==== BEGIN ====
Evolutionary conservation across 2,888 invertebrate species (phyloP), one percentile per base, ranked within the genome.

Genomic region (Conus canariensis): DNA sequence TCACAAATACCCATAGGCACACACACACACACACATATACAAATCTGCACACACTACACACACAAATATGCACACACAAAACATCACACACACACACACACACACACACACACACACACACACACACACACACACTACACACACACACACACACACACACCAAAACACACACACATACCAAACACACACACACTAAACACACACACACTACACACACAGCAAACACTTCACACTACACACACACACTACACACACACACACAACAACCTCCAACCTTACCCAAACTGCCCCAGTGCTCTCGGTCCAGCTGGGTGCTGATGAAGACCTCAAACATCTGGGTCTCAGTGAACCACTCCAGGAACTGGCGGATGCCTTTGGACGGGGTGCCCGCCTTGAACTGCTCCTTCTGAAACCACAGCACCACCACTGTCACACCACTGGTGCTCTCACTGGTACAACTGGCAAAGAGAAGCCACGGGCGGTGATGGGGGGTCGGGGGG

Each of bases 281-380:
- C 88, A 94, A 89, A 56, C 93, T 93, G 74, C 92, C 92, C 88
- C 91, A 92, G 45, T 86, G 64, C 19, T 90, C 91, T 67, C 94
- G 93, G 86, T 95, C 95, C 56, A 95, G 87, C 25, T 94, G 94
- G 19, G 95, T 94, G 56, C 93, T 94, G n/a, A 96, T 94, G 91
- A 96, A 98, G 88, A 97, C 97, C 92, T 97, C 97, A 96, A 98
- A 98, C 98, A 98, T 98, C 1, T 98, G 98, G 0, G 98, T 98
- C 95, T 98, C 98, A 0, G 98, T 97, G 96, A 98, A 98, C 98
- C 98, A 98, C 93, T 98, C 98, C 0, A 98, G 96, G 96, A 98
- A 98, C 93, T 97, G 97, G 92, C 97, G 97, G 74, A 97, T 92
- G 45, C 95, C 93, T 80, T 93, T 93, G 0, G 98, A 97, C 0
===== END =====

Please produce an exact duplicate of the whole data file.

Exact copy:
Evolutionary conservation across 2,888 invertebrate species (phyloP), one percentile per base, ranked within the genome.

Genomic region (Conus canariensis): DNA sequence TCACAAATACCCATAGGCACACACACACACACACATATACAAATCTGCACACACTACACACACAAATATGCACACACAAAACATCACACACACACACACACACACACACACACACACACACACACACACACACACTACACACACACACACACACACACACCAAAACACACACACATACCAAACACACACACACTAAACACACACACACTACACACACAGCAAACACTTCACACTACACACACACACTACACACACACACACAACAACCTCCAACCTTACCCAAACTGCCCCAGTGCTCTCGGTCCAGCTGGGTGCTGATGAAGACCTCAAACATCTGGGTCTCAGTGAACCACTCCAGGAACTGGCGGATGCCTTTGGACGGGGTGCCCGCCTTGAACTGCTCCTTCTGAAACCACAGCACCACCACTGTCACACCACTGGTGCTCTCACTGGTACAACTGGCAAAGAGAAGCCACGGGCGGTGATGGGGGGTCGGGGGG

Each of bases 281-380:
- C 88, A 94, A 89, A 56, C 93, T 93, G 74, C 92, C 92, C 88
- C 91, A 92, G 45, T 86, G 64, C 19, T 90, C 91, T 67, C 94
- G 93, G 86, T 95, C 95, C 56, A 95, G 87, C 25, T 94, G 94
- G 19, G 95, T 94, G 56, C 93, T 94, G n/a, A 96, T 94, G 91
- A 96, A 98, G 88, A 97, C 97, C 92, T 97, C 97, A 96, A 98
- A 98, C 98, A 98, T 98, C 1, T 98, G 98, G 0, G 98, T 98
- C 95, T 98, C 98, A 0, G 98, T 97, G 96, A 98, A 98, C 98
- C 98, A 98, C 93, T 98, C 98, C 0, A 98, G 96, G 96, A 98
- A 98, C 93, T 97, G 97, G 92, C 97, G 97, G 74, A 97, T 92
- G 45, C 95, C 93, T 80, T 93, T 93, G 0, G 98, A 97, C 0